The Transport Ministry has no plans to make flashing speed limit signs mandatory on school buses, despite calls from a coroner and the parents of a Northland boy killed after getting off a bus more than 10 years ago.
School bus safety has been back under the spotlight since 12-year-old Hinerangi Iese died early last month on State Highway 1 north of Pukenui.
After 13-year-old Kaitaia College student Grant Collins died on the same stretch of highway in 2008, Coroner Brandt Shortland recommended flashing lights on the front and back of buses to warn motorists when children were getting off.
His call for warning lights was echoed by Grant's parents, Lisa and Malcolm Collins.
The Ministry of Transport, however, told the Advocate that trials of flashing speed limit signs on buses yielded mixed results, with some vehicles slowing down to the required 20km/h but other motorists then overtaking them, increasing the danger to children.
The ministry's acting safety manager, Helen Presland, said the NZ Transport Agency carried out a trial of 20km/h electronic speed limit signs on school buses in Ashburton in 2013-14 and 2016.
"The trial recorded some success in reducing average speeds past stationary school buses by increasing awareness of the 20km/h speed limit.
"However, when used in isolation — without an awareness campaign or police enforcement — the trial recorded high levels of speed variability from passing motorists, which has been linked to decreased safety outcomes.
"Of particular concern, the trial recorded motorists overtaking other vehicles that had slowed down for the school bus."
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Based on those results, the ministry believed flashing speed limit signs would not be effective unless supported by a public awareness campaign and nationwide enforcement.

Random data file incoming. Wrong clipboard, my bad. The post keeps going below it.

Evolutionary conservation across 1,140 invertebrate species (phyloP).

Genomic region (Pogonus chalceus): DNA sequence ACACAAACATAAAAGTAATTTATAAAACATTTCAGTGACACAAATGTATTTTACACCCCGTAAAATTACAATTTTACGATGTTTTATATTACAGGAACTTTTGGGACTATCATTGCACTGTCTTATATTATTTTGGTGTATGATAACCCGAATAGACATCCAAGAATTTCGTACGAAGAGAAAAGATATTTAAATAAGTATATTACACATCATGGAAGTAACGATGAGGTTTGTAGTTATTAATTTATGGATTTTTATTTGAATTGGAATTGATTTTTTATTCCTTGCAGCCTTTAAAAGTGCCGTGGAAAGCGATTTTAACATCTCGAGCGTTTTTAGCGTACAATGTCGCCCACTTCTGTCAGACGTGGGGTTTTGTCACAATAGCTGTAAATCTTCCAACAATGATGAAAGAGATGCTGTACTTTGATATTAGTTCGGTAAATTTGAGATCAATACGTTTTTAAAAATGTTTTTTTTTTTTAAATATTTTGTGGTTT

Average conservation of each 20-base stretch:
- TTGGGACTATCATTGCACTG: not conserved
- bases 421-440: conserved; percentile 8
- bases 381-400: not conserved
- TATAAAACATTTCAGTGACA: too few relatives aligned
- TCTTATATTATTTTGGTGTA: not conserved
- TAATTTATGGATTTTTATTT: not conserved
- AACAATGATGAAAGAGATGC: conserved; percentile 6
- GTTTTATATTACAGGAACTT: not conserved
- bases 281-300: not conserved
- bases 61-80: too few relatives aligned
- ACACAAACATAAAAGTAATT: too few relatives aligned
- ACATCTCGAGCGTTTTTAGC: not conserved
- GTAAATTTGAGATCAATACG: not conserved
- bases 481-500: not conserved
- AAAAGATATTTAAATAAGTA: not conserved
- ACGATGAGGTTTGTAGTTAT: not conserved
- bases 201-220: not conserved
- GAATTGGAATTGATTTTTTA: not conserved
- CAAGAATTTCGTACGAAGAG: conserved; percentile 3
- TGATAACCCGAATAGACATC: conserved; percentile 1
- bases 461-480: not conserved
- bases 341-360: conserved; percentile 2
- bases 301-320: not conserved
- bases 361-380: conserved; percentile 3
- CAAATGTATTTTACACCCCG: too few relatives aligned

The law had been changed so warning lights could be fitted to school buses but they remained an option, not a requirement.
Instead, over the past decade NZTA, the Ministry of Education and school bus operators had been working to minimise the need for children to cross the road by reorganising school bus routes so children could be dropped off on the side of the road where they lived, wherever possible.
"This focus, together with driver, parent and passenger safety awareness campaigns has seen a significant improvement in the safety record around school buses," she said.
Until last month's Far North fatality there had been no deaths of children crossing the road to or from a school bus since 2009.
Presland said about 100,000 children travelled to school daily on Ministry of Education-funded buses.
Travelling by bus was much safer than travelling to school by car, but concerns remained about road users speeding past stationary school buses.
Coroner Shortland also called for barrier arms to be fitted to school buses, as used in the US, to stop traffic in both directions when children are getting on and off. That would require a law change and has not been trialled in New Zealand.
It is believed Hinerangi got off the school bus outside her home but crossed the road to check a letterbox. The driver of a southbound slowed to the correct speed as she crossed the highway behind the bus, but her view of another truck heading north may have been obscured.
After the 2008 tragedy, Petricevich Buses owner Tom Petricevich put bold signs on the back of his buses reminding motorists of the 20km/h limit when passing a stationary school bus in either direction.
School buses in the Ruakākā area have been fitted with flashing warning lights paid for by a parents' network.